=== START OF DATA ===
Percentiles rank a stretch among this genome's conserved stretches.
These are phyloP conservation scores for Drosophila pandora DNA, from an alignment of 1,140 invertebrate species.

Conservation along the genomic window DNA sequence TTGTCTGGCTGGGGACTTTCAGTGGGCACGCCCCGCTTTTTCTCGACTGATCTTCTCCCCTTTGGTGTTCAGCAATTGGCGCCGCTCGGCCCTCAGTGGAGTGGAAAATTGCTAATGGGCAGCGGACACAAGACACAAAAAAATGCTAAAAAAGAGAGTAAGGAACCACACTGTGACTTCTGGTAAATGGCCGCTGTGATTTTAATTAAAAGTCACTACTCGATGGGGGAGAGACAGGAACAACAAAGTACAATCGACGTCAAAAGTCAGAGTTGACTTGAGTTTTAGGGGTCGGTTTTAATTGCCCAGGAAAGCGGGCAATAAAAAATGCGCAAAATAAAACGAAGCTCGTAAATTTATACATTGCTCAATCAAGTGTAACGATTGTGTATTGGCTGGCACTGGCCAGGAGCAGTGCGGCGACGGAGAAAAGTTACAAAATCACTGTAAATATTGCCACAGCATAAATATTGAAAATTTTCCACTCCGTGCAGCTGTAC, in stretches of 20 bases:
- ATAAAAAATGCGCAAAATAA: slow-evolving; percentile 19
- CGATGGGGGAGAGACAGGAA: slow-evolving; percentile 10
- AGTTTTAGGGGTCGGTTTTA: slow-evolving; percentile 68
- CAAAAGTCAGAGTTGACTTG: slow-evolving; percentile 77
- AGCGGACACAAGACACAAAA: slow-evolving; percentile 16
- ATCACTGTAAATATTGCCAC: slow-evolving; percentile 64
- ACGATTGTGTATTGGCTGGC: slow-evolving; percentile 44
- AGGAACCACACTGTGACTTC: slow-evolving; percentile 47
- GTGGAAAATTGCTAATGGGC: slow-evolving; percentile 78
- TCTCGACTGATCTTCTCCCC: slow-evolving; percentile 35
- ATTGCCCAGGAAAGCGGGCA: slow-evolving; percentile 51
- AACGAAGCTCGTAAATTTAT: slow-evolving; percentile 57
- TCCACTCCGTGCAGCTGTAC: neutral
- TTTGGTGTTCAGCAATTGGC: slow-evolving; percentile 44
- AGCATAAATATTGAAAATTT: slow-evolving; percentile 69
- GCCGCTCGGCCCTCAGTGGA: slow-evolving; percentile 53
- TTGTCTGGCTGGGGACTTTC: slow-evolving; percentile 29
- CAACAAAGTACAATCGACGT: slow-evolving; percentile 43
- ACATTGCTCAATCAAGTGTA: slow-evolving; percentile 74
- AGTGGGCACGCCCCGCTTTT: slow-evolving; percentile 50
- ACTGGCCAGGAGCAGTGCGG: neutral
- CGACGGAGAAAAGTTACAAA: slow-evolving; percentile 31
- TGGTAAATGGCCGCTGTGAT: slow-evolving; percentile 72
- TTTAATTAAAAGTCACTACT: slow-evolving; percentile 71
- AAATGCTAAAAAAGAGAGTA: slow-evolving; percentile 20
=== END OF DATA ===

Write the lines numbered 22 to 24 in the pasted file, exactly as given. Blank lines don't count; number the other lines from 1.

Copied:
- ACATTGCTCAATCAAGTGTA: slow-evolving; percentile 74
- AGTGGGCACGCCCCGCTTTT: slow-evolving; percentile 50
- ACTGGCCAGGAGCAGTGCGG: neutral